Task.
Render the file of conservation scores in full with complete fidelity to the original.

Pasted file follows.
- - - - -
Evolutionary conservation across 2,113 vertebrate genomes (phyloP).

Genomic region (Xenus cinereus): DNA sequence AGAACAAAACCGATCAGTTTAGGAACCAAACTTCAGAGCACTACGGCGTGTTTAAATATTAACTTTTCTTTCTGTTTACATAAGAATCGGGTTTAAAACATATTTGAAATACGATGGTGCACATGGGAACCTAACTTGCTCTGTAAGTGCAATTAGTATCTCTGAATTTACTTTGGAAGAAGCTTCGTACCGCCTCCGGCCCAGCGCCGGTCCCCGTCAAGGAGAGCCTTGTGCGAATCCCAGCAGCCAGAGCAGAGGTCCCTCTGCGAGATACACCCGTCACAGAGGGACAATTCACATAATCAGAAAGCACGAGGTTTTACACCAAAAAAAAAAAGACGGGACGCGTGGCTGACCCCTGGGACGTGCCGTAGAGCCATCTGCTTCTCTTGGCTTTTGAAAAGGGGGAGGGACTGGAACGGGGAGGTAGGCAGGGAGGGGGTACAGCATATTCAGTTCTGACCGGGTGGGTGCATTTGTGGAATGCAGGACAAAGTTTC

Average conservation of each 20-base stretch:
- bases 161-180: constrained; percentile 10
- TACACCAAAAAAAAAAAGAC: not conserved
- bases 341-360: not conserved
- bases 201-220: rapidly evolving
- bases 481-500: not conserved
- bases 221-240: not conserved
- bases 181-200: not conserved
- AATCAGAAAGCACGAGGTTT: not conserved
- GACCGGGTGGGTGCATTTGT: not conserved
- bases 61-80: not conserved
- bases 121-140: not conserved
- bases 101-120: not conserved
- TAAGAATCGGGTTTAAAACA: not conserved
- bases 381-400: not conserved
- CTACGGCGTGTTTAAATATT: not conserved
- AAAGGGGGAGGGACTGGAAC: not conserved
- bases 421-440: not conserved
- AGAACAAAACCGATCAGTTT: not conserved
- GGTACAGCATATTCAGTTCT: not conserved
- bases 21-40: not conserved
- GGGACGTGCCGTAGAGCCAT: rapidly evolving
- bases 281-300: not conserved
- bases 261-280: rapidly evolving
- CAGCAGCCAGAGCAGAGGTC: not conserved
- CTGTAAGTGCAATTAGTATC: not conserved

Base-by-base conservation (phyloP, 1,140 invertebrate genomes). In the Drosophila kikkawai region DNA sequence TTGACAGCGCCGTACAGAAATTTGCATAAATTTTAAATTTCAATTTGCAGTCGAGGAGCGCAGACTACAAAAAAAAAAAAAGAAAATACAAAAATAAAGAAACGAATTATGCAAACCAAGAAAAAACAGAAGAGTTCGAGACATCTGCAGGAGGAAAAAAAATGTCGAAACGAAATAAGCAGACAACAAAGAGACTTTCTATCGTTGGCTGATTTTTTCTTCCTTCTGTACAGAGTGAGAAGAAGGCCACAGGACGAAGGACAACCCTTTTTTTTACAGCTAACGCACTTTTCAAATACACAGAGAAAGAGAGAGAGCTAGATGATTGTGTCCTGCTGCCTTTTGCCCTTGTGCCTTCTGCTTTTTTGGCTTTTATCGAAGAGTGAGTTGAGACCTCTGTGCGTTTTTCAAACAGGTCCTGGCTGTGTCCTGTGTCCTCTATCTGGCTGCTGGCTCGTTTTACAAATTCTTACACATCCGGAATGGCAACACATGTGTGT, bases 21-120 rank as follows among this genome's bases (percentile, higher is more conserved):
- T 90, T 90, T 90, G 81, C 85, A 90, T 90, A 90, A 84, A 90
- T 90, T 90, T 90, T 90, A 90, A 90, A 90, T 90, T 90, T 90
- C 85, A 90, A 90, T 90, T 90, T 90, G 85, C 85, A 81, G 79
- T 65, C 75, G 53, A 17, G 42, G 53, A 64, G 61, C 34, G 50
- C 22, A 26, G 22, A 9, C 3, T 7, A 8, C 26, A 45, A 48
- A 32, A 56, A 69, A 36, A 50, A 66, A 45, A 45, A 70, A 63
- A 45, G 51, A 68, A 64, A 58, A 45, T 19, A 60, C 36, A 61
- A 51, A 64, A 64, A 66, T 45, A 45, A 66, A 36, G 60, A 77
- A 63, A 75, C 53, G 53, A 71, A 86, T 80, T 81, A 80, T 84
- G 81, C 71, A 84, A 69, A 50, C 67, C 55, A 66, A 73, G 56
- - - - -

Evolutionary conservation across 2,113 vertebrate genomes (phyloP).

Genomic region (Xenus cinereus): DNA sequence AGAACAAAACCGATCAGTTTAGGAACCAAACTTCAGAGCACTACGGCGTGTTTAAATATTAACTTTTCTTTCTGTTTACATAAGAATCGGGTTTAAAACATATTTGAAATACGATGGTGCACATGGGAACCTAACTTGCTCTGTAAGTGCAATTAGTATCTCTGAATTTACTTTGGAAGAAGCTTCGTACCGCCTCCGGCCCAGCGCCGGTCCCCGTCAAGGAGAGCCTTGTGCGAATCCCAGCAGCCAGAGCAGAGGTCCCTCTGCGAGATACACCCGTCACAGAGGGACAATTCACATAATCAGAAAGCACGAGGTTTTACACCAAAAAAAAAAAGACGGGACGCGTGGCTGACCCCTGGGACGTGCCGTAGAGCCATCTGCTTCTCTTGGCTTTTGAAAAGGGGGAGGGACTGGAACGGGGAGGTAGGCAGGGAGGGGGTACAGCATATTCAGTTCTGACCGGGTGGGTGCATTTGTGGAATGCAGGACAAAGTTTC

Average conservation of each 20-base stretch:
- bases 161-180: constrained; percentile 10
- TACACCAAAAAAAAAAAGAC: not conserved
- bases 341-360: not conserved
- bases 201-220: rapidly evolving
- bases 481-500: not conserved
- bases 221-240: not conserved
- bases 181-200: not conserved
- AATCAGAAAGCACGAGGTTT: not conserved
- GACCGGGTGGGTGCATTTGT: not conserved
- bases 61-80: not conserved
- bases 121-140: not conserved
- bases 101-120: not conserved
- TAAGAATCGGGTTTAAAACA: not conserved
- bases 381-400: not conserved
- CTACGGCGTGTTTAAATATT: not conserved
- AAAGGGGGAGGGACTGGAAC: not conserved
- bases 421-440: not conserved
- AGAACAAAACCGATCAGTTT: not conserved
- GGTACAGCATATTCAGTTCT: not conserved
- bases 21-40: not conserved
- GGGACGTGCCGTAGAGCCAT: rapidly evolving
- bases 281-300: not conserved
- bases 261-280: rapidly evolving
- CAGCAGCCAGAGCAGAGGTC: not conserved
- CTGTAAGTGCAATTAGTATC: not conserved

Base-by-base conservation (phyloP, 1,140 invertebrate genomes). In the Drosophila kikkawai region DNA sequence TTGACAGCGCCGTACAGAAATTTGCATAAATTTTAAATTTCAATTTGCAGTCGAGGAGCGCAGACTACAAAAAAAAAAAAAGAAAATACAAAAATAAAGAAACGAATTATGCAAACCAAGAAAAAACAGAAGAGTTCGAGACATCTGCAGGAGGAAAAAAAATGTCGAAACGAAATAAGCAGACAACAAAGAGACTTTCTATCGTTGGCTGATTTTTTCTTCCTTCTGTACAGAGTGAGAAGAAGGCCACAGGACGAAGGACAACCCTTTTTTTTACAGCTAACGCACTTTTCAAATACACAGAGAAAGAGAGAGAGCTAGATGATTGTGTCCTGCTGCCTTTTGCCCTTGTGCCTTCTGCTTTTTTGGCTTTTATCGAAGAGTGAGTTGAGACCTCTGTGCGTTTTTCAAACAGGTCCTGGCTGTGTCCTGTGTCCTCTATCTGGCTGCTGGCTCGTTTTACAAATTCTTACACATCCGGAATGGCAACACATGTGTGT, bases 21-120 rank as follows among this genome's bases (percentile, higher is more conserved):
- T 90, T 90, T 90, G 81, C 85, A 90, T 90, A 90, A 84, A 90
- T 90, T 90, T 90, T 90, A 90, A 90, A 90, T 90, T 90, T 90
- C 85, A 90, A 90, T 90, T 90, T 90, G 85, C 85, A 81, G 79
- T 65, C 75, G 53, A 17, G 42, G 53, A 64, G 61, C 34, G 50
- C 22, A 26, G 22, A 9, C 3, T 7, A 8, C 26, A 45, A 48
- A 32, A 56, A 69, A 36, A 50, A 66, A 45, A 45, A 70, A 63
- A 45, G 51, A 68, A 64, A 58, A 45, T 19, A 60, C 36, A 61
- A 51, A 64, A 64, A 66, T 45, A 45, A 66, A 36, G 60, A 77
- A 63, A 75, C 53, G 53, A 71, A 86, T 80, T 81, A 80, T 84
- G 81, C 71, A 84, A 69, A 50, C 67, C 55, A 66, A 73, G 56